“Amy Pond, there’s something you better understand about me… I am definitely a madman with a box”
Honestly, the other entries in this feature don’t need to exist. Beyond mythology, continuity, character development and personal preference, there is only one place to start watching modern Doctor Who if you want to get into it. The Eleventh Hour is the first episode I saw (which kept me marathoning for a while), the premiere of the show’s best season, and a wonderful beginner’s guide on its own.
Eleven (Matt Smith) gets some of the most charming, memorable establishing character moments I’ve ever seen in this episode. His exhilarating introduction signals this Doctor’s desire to develop a thick skin and forget about all the terrible things he’s done, eventually developing into a persona of reckless callousness and outsized wackiness, which some fans dislike.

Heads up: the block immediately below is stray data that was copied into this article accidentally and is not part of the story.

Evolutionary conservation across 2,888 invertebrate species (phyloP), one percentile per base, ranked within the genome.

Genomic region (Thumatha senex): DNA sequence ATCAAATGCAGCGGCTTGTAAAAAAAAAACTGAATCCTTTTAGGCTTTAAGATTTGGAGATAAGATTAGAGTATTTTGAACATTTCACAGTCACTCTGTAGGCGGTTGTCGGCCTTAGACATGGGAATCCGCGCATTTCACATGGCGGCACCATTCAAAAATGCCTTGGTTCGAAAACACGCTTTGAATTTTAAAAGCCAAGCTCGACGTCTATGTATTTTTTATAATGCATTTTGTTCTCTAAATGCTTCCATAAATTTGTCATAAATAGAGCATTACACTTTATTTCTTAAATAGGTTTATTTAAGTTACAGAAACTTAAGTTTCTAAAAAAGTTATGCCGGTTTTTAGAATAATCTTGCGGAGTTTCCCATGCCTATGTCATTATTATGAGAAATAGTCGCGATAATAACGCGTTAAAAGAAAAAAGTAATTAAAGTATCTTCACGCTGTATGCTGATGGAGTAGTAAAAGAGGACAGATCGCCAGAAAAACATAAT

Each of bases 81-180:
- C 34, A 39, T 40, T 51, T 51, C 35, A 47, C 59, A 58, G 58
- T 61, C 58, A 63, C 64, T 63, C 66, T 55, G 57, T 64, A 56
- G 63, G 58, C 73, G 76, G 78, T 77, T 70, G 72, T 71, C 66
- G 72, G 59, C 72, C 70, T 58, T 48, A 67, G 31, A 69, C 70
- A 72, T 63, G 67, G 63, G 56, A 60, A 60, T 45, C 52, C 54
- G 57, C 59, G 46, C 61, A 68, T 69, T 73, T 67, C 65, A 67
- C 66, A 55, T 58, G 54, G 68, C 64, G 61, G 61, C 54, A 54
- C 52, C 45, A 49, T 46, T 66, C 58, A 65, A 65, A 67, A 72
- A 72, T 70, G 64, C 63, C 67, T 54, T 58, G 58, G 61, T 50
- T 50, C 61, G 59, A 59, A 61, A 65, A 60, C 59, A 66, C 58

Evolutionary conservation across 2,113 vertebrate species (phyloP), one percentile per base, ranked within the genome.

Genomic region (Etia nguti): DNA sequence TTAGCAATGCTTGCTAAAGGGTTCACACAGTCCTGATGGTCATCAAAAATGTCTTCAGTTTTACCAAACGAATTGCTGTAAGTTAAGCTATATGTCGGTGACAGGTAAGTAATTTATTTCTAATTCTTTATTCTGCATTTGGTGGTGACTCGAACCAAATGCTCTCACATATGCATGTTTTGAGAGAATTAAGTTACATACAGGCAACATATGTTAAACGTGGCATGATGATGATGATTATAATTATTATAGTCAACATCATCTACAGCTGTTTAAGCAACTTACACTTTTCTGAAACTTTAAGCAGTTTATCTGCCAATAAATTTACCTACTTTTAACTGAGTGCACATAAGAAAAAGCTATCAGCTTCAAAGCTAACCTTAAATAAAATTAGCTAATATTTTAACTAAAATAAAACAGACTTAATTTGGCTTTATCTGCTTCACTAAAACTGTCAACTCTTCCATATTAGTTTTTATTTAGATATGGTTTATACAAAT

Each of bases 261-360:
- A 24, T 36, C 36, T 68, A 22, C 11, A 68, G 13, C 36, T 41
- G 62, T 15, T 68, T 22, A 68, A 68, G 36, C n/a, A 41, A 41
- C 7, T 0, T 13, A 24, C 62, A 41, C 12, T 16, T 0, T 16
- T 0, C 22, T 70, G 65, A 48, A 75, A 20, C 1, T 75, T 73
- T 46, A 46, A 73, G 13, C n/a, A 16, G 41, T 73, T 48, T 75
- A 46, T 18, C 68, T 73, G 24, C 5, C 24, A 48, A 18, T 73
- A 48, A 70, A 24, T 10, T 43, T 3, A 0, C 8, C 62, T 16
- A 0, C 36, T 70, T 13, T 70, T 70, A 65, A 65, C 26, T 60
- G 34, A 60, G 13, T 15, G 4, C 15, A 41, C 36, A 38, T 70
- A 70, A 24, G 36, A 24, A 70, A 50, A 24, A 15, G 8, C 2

This story also introduces two of the most beloved companions in the show’s run, Amy and Rory Pond (Karen Gillan and Arthur Darvill). Having romantically involved regulars beside our favorite Time Lord expanded the narrative and emotional possibilities of Doctor Who, along with adding a subtextual pseudo-love triangle at times.
In defiance of the show’s issues with seasonal arcs, The Eleventh Hour kicks off its most successful overarching story. The balance between serialization and episodic stories is something Moffat and Davies both struggled with, but season five nails that ratio. Each episode works on its own, but has something to contribute to the larger tale.
As I mentioned, this hour almost functions as a reboot in and of itself, with lots of backstory being referenced, a post-regeneration clean slate with new companions, and a bunch of behind-the-scenes technical upgrades. Season five adopts a sort of fairy tale tone, which works really well. Lastly, it’s the first episode with Steven Moffat as showrunner, a position he will finally vacate in 2018.